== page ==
What is agricultural extension?
Agricultural extension is another name for agricultural advisory services.
In practical terms, extension means giving farmers – for us, smallholders in developing countries – knowledge of agronomic techniques and skills to improve their productivity, food security and livelihoods.
This has two important components:
• dissemination of practical information, including on improved seeds, soil quality, tools, water management, crop protection, agricultural practices and livestock, and
• application of this knowledge on the farm.
Here's news from Kenya of our work to provide extension services in minority languages via radio.
As well as contributing to rural development, extension is an essential part of agricultural research and development. Research institutions focus on the technical aspects of generating useful technologies. Extension focuses on the acceptance and adoption of those technologies by farmers. The two areas must work in partnership.
Who provides agricultural extension services?
There are three main sources of agricultural extension.
• The public sector
Ministries and departments of agriculture, and agricultural research centres.
• The private non-profit sector
Local and international non-governmental organizations (NGOs), foundations, community boards and associations; bilateral and multilateral aid projects, and other non-commercial associations.
• The private for-profit sector
Commercial companies (such as input manufacturers and distributors); commercial farmers or farmer group-operated enterprises where farmers are both users and providers of agricultural information; agro-marketing and processing firms; trade associations; and private consulting and media companies.
Agricultural extension in the developing world
Many countries with advanced agricultural sectors, such as the United States, Canada, Australia and Denmark, enjoy strong extension services. In the developing world, however, agricultural extension has not always met farmers’ needs.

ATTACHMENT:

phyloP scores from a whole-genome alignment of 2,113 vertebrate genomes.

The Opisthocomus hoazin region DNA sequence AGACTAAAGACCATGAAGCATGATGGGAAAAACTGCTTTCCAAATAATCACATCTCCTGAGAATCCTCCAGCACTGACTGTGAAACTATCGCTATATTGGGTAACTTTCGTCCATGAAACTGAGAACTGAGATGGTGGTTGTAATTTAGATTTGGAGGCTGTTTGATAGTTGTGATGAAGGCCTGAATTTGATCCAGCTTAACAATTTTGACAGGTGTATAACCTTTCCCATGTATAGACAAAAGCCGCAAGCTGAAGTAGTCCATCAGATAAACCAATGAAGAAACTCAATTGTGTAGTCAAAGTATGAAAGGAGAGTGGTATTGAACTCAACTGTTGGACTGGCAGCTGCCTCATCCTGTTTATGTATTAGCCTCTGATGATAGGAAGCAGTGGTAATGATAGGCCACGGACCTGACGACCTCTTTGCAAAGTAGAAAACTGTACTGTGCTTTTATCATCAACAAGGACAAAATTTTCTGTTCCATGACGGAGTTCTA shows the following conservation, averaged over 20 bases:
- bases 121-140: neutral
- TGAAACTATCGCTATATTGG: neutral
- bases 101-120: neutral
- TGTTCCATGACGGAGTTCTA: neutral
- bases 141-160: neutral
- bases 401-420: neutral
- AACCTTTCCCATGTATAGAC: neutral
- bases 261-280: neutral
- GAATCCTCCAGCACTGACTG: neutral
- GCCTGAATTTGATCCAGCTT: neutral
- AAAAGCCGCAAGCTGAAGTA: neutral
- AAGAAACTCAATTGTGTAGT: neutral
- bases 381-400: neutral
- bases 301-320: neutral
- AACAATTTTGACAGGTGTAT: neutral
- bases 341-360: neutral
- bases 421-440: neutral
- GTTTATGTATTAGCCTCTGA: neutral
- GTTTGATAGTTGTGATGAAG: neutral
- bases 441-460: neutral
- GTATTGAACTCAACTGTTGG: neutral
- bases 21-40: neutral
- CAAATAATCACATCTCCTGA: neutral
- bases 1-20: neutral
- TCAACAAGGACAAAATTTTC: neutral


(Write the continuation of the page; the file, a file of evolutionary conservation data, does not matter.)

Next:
The World Bank-devised ‘training and visit’ system played an important role in India’s Green Revolution from the late 1970s, but also failed in some important areas. It was not suited to diverse farming systems in rainfed areas. It also struggled to meet evolving challenges such as improving sustainability, promoting diversification, and connecting farmers to markets.
In Africa, a lack of research focus on their concerns has contributed to poor take-up of technology amongst smallholder farmers. Some research facilities in Africa pay scant attention to smallholder labour constraints, the risks attached to innovations, and input availability. As a result, poor yields and lack of access to markets mean poverty persists in the sector, with far reaching consequences. These include the young leaving for the cities, straining inadequate urban infrastructure while also contributing to food insecurity.
Our Demand-Led Breeding initiative aims to help improve this situation. But good agricultural extension remains vital.
New approaches to agricultural extension
Addressing new and growing challenges in agricultural markets, technology and sustainability demands new thinking. Extension now needs to focus on
• participatory approaches to shape demand-driven services
• multiple providers of extension services, and
• strategies to develop agricultural innovation systems
The public sector has been the traditional source of research and extension services in the developing world, but cannot do it alone. To achieve development and to feed growing populations, smallholders must have a voice in shaping the services they need. In addition, barriers to company and NGO participation in extension must be removed, and innovative public-private partnerships formed.
Find out more about our work in extension and other agriservices.
Yuan Zhou is our Foundation's Head of Research & Policy Analysis. She is also co-editor of "Knowledge Driven Development; Private Extension and Global Lessons". Here is a synopsis.
Together with Suresh Babu of IFPRI, Yuan and the many other contributors draw on real-life examples. These illustrate the role and capacity of private companies in knowledge-sharing and intensification through agricultural extension.
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